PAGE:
Wisconsin Laws on Meal and Rest Breaks
Wisconsin recommends -- but does not require -- meal breaks.
Does your Wisconsin employer give you meal breaks or rest breaks? You might be surprised to learn that federal law doesn’t give employees the right to time off to eat lunch (or another meal) or the right to take short breaks during the work day. Although employees must be paid for shorter breaks they are allowed to take during the day, employers are not required to provide these breaks in the first place. Plenty of employers provide these breaks as a matter of custom and policy, perhaps recognizing that an employee who is hungry and tired is neither productive nor pleasant to customers and coworkers. Sensible as this seems, employers are not legally required to allow breaks, at least by federal law.
State law is a different story, however. A number of states require employers to provide meal breaks, rest breaks or both. Wisconsin takes a different approach: Wisconsin employers aren’t required to provide either type of break, but meal breaks are “recommended.”
Federal Law: Paid versus Unpaid Breaks
Under federal law, employers must pay for hours worked, including certain time that an employer may designate as “breaks.” For example, if an employee has to work through a meal, that time must be paid. A receptionist who must cover the phones or wait for deliveries during lunch must be paid for that time, as must a paralegal who eats lunch at her desk while working or a repair person who grabs a quick bite while driving from one job to the next. Even if an employer refers to this time as a lunch break, the employee is still working and entitled to be paid.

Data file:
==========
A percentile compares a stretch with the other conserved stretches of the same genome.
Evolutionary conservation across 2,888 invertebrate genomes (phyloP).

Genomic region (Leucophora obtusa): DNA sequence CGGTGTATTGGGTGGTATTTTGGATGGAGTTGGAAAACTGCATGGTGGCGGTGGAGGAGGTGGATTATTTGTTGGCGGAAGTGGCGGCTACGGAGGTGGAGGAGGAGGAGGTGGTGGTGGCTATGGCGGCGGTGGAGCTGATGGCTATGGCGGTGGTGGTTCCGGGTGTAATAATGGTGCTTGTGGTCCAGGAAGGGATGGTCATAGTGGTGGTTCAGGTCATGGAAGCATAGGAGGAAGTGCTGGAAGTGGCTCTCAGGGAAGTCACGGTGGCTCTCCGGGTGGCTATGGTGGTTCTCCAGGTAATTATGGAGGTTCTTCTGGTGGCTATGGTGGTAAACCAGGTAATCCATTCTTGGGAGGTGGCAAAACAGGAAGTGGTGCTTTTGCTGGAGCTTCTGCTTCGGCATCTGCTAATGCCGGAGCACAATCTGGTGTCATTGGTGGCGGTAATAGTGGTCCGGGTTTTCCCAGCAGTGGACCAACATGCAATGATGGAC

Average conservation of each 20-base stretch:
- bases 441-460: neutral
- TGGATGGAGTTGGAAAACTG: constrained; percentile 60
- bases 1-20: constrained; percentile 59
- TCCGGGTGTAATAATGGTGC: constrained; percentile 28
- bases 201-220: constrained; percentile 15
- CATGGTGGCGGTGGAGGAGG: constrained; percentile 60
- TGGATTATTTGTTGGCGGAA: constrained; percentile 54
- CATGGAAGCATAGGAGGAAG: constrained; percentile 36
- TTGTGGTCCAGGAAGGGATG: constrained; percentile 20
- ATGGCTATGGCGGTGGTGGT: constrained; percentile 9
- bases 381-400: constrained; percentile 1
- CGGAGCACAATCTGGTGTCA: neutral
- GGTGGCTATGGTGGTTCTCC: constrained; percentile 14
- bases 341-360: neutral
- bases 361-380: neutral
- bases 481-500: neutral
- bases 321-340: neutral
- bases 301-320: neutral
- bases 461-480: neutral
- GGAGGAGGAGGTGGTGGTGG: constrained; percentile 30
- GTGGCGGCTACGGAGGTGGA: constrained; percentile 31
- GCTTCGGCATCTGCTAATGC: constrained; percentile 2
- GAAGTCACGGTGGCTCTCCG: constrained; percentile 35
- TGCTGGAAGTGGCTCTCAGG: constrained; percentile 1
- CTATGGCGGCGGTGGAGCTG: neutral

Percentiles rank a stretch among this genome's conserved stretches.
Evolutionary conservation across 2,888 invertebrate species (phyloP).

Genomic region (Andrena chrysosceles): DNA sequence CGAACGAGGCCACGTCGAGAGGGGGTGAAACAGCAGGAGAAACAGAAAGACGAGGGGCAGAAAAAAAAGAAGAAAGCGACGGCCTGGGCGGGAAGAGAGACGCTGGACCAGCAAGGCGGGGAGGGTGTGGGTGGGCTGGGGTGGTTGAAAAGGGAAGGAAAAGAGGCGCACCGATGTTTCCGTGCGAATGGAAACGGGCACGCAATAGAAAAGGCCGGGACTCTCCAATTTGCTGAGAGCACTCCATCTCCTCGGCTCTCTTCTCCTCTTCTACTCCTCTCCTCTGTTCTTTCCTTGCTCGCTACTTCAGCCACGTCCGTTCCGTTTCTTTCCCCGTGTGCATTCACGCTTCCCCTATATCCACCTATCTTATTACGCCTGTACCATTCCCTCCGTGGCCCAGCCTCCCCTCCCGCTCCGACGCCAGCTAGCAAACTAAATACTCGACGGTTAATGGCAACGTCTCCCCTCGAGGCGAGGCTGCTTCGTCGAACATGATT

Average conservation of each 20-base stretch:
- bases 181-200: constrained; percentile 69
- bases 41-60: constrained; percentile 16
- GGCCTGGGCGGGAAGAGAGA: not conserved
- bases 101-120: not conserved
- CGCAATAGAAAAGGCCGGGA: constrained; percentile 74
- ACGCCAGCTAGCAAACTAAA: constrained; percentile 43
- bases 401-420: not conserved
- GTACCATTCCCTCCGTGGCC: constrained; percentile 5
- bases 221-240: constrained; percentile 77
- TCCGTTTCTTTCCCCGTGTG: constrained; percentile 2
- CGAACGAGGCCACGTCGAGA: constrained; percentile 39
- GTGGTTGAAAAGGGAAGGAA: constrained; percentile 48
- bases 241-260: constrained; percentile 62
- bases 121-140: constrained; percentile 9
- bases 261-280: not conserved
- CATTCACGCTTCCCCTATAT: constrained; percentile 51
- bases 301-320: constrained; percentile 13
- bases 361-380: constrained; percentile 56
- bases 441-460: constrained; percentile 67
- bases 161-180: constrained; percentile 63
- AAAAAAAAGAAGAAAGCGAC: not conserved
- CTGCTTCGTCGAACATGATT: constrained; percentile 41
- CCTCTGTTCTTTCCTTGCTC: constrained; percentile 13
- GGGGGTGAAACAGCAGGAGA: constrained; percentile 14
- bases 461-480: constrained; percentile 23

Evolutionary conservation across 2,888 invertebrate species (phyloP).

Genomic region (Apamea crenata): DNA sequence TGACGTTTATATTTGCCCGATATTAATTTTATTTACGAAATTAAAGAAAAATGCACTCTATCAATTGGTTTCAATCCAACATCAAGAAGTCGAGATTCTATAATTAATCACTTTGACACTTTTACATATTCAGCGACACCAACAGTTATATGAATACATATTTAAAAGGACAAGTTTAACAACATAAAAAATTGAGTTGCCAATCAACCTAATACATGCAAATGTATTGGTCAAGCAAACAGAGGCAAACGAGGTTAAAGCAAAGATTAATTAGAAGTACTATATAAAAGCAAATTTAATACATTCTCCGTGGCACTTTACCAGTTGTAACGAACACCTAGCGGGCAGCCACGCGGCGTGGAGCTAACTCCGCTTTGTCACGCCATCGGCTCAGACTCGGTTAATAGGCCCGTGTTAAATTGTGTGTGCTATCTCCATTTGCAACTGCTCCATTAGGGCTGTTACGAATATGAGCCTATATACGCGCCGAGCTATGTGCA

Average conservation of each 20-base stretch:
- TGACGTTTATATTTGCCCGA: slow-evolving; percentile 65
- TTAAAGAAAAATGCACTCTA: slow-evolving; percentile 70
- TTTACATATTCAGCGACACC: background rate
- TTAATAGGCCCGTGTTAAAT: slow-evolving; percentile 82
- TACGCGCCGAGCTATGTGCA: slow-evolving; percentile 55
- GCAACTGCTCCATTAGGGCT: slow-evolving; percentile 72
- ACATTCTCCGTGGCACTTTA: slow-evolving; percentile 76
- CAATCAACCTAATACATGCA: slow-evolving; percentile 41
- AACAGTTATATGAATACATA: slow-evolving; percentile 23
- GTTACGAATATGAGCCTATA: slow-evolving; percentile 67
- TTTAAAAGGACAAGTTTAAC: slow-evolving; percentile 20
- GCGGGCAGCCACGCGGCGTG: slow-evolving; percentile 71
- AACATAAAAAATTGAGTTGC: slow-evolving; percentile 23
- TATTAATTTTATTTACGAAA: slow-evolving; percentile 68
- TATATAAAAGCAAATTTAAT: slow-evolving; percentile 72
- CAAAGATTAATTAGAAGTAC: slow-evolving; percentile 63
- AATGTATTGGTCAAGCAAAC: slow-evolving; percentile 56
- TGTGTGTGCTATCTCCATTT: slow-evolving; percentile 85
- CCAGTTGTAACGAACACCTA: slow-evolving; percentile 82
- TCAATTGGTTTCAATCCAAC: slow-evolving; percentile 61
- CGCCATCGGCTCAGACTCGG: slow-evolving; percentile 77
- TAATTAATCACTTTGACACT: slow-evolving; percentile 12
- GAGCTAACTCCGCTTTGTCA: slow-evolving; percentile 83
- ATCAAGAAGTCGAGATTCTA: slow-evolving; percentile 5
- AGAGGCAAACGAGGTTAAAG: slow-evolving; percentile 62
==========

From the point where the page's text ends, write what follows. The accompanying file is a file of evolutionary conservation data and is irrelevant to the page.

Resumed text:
Federal law also requires employers to pay for short breaks an employee is allowed to take during the day. Breaks lasting from five to 20 minutes are considered part of the workday, for which employees must be paid.
Employers do not have to pay for bona fide meal breaks, during which the employee is relieved of all duties for the purpose of eating a meal. An employee need not be allowed to leave the work site during a meal break, as long as the employee doesn’t have to do any work. Ordinarily, a meal break is “bona fide” if it lasts for at least 30 minutes, although shorter breaks may also qualify, depending on the circumstances.
However, these rules come into play only if an employer allows breaks. Federal law requires only that an employer pay for certain time, even if it is designated as a break. It does not require employers to offer break time in the first place.
Wisconsin Recommends Meal Breaks
A number of states follow the federal law: They don’t require meal or rest breaks, but they require employers to pay for any short breaks allowed (and to pay for all time an employee spends working, whether or not the employee is eating at the same time).
Some states require a meal break or rest breaks. Wisconsin doesn’t require either type of break, but recommends that employers provide a meal break. The state recommends (but does not require) that employers provide a 30-minute meal break, close to the usual meal time or near the middle of the shift. Shifts of more than six hours without a meal break should be avoided.
If an employee must eat while working or is not free to leave the workplace during a meal break, the meal period must be paid.